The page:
What to do when you hit ‘the black ice’ in a job interview

Q: I froze in the job interview. There is no other word for it. I was going great guns until they threw a question at me that caught me off guard. I stumbled through that and knew from their reaction that it hadn’t gone well. For the rest of the interview, I was a mess. I couldn’t get out of the hole I had dug for myself, even though, in fairness to them, they moved on to other topics. How can I avoid this happening again in the future? (DC, email).

A: It can happen the best of candidates. In fact, rarely does an interview go as you would like. It’s a pressurised environment and there are almost inevitably times when you are struggling to fully decipher what the interview panel are getting at, or when you fail to recall information that’s somehow eluding you, or when you are asked about something you don’t know much about.

First off, you have got to do your best in those circumstances. You can do no better than that. I talk about the black ice when preparing clients for interview. Now that I think of it, that has parallels with freezing, as you describe above.

When we hit the black ice in an interview, we just need to keep going. Do the best you can with the answer even if you know it is not a particularly good response. The crucial thing is to put it behind you immediately and move on.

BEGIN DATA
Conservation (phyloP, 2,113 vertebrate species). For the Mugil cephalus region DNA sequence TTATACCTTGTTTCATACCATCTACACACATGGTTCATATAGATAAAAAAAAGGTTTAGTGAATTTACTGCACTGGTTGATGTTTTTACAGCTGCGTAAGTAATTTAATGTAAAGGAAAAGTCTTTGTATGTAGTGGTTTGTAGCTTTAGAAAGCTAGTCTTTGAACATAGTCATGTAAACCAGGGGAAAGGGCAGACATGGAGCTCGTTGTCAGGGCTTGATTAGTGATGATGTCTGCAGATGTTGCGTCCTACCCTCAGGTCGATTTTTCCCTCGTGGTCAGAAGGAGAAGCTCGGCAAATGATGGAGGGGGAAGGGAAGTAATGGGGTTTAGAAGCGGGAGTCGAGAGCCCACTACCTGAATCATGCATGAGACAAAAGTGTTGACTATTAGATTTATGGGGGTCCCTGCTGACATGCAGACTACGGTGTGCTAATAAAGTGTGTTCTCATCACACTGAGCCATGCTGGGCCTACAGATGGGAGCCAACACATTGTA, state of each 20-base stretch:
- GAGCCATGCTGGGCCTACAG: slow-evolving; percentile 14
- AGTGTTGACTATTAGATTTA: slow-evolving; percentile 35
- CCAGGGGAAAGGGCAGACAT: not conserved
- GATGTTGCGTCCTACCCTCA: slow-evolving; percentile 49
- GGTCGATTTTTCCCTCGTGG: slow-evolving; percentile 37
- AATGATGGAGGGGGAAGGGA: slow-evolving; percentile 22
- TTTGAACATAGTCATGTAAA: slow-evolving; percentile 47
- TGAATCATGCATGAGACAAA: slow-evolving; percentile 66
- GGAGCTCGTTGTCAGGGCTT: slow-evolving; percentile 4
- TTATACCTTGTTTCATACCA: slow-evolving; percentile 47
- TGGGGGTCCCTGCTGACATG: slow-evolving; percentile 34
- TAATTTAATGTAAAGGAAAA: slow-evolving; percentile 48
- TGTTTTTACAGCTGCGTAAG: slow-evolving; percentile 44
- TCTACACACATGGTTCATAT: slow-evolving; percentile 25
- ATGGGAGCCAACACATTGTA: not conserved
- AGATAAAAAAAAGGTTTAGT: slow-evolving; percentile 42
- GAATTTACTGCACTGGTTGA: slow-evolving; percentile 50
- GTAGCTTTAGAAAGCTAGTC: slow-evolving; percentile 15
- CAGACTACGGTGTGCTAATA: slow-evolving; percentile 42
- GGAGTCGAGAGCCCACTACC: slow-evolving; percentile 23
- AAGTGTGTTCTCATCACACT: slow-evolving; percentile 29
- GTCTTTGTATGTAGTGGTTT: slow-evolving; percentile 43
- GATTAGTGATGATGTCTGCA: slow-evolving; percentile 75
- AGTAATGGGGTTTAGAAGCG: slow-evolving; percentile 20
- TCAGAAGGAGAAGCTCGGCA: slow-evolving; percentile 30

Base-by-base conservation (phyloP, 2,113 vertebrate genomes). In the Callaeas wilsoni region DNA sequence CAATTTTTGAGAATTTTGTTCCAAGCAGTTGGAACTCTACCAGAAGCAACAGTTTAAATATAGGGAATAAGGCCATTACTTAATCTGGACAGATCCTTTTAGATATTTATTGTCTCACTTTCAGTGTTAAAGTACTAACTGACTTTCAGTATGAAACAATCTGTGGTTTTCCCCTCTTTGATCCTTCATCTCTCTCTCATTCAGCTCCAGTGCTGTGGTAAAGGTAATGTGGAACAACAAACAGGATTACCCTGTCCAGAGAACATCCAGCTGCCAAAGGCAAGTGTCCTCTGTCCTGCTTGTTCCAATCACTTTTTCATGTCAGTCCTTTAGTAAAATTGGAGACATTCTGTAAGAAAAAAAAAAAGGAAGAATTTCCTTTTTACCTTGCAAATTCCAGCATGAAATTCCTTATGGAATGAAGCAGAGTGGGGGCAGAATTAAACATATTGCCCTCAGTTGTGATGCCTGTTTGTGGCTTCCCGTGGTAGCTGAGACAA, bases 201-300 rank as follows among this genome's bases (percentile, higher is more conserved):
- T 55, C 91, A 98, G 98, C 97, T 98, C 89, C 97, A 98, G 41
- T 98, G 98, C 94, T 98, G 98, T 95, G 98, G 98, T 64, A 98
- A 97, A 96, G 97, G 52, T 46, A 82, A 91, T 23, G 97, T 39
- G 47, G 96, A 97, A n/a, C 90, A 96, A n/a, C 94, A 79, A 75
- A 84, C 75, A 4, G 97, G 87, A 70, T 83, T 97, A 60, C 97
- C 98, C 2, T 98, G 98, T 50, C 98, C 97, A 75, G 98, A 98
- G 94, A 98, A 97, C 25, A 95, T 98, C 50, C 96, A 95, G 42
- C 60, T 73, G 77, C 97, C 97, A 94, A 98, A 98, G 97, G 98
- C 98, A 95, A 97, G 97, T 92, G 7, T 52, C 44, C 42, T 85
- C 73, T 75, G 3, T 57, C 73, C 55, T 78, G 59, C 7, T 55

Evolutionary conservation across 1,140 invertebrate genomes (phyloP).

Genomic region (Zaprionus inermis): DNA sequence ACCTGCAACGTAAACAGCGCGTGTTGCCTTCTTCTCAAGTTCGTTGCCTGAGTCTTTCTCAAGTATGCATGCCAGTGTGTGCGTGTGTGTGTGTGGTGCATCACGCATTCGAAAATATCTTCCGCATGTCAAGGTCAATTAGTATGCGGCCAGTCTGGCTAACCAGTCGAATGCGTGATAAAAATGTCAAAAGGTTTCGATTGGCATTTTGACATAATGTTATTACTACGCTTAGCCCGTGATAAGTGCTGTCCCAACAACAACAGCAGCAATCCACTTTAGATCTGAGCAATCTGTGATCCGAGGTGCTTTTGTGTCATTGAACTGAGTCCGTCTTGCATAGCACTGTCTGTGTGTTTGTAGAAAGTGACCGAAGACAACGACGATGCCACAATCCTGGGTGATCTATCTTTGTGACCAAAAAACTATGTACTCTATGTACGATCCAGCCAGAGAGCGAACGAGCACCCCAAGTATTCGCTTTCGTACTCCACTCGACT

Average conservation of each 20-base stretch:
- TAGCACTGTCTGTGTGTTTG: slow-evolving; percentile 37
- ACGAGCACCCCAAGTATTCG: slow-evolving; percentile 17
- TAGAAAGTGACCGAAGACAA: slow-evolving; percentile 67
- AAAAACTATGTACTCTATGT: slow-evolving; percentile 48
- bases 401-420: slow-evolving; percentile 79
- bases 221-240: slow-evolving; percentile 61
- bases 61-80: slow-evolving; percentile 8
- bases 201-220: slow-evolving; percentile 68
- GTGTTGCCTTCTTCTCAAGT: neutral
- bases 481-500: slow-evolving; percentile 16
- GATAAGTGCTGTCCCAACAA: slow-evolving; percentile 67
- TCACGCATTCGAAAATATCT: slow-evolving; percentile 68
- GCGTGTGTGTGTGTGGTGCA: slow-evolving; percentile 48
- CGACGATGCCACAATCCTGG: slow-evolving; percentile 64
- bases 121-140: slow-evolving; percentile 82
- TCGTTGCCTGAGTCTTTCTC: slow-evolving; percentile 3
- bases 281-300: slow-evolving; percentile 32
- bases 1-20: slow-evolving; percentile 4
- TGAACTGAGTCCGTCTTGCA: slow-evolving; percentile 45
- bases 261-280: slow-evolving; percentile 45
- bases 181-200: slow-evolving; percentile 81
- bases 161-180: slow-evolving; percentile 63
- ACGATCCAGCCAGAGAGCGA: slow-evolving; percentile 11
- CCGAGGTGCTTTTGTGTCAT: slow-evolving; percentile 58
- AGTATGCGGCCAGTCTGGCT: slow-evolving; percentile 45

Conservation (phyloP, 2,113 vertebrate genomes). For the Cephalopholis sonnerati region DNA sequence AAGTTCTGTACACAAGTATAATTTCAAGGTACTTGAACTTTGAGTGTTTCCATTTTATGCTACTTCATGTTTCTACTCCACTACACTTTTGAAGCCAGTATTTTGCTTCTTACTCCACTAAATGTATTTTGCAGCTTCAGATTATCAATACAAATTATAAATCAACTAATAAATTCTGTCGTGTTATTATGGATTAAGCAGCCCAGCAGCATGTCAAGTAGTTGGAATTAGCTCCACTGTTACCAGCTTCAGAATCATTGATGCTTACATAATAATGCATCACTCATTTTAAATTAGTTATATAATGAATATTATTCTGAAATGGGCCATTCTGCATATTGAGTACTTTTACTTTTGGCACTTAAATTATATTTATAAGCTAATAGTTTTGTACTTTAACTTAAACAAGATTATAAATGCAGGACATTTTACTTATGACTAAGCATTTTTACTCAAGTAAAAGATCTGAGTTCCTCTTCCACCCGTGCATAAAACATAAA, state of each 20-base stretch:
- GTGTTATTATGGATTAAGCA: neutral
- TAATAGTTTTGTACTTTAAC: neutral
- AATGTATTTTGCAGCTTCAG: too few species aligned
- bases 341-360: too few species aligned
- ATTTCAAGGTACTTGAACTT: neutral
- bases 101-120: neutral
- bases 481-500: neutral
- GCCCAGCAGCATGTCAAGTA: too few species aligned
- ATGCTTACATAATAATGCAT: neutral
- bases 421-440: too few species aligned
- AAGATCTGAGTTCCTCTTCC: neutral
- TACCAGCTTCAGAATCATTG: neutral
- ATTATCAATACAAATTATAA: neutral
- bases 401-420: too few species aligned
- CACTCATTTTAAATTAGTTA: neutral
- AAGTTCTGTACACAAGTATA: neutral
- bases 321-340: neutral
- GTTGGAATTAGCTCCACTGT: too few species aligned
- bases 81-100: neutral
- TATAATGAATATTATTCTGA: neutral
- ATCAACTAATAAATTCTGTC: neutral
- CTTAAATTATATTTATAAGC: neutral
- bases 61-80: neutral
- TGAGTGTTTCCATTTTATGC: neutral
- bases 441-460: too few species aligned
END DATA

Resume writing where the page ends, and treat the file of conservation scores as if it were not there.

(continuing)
Face up to the next question and away you go again. It is not easy to develop this habit, particularly because we don’t tend to do many job interviews. There may be three months between one job interview and the next – or even three years – so you must learn quickly and apply the lessons for the next interview.

Keep calm and carry on

I always tell candidates to be ready to put bad moments behind them. Your rivals will have bad moments too. Very few people get everything right. The panel will see similar blips in the other candidates throughout the day and they will make allowances for them.

You owe it to yourself not to allow yourself to be submerged by one down moment. If you have played sport, you will be familiar with the concept of the ‘next ball’ or the ‘next jump’.

Golfers hit bad shots and forget about them ten seconds later; well, they do when they are properly tuned in. When they are tuned out, the bad shot haunts them for the day or the week – or maybe the rest of their careers.  After you have given the bad answer, you’ve got a decision to make: am I going to allow this to derail me completely or will I get back into my stride and make the best of the interview?

There’s only one feasible answer to that question.

I have seen candidates who had difficult interview moments still get the job. Don’t aim for perfection in interviews. It doesn’t exist.

Give yourself a break, brush it off as quickly as you can and do your best with the rest of the interview. There is no magic bullet. It all revolves around your resolution to recover as quickly as possible.


Featured image courtesy of Pixabay.


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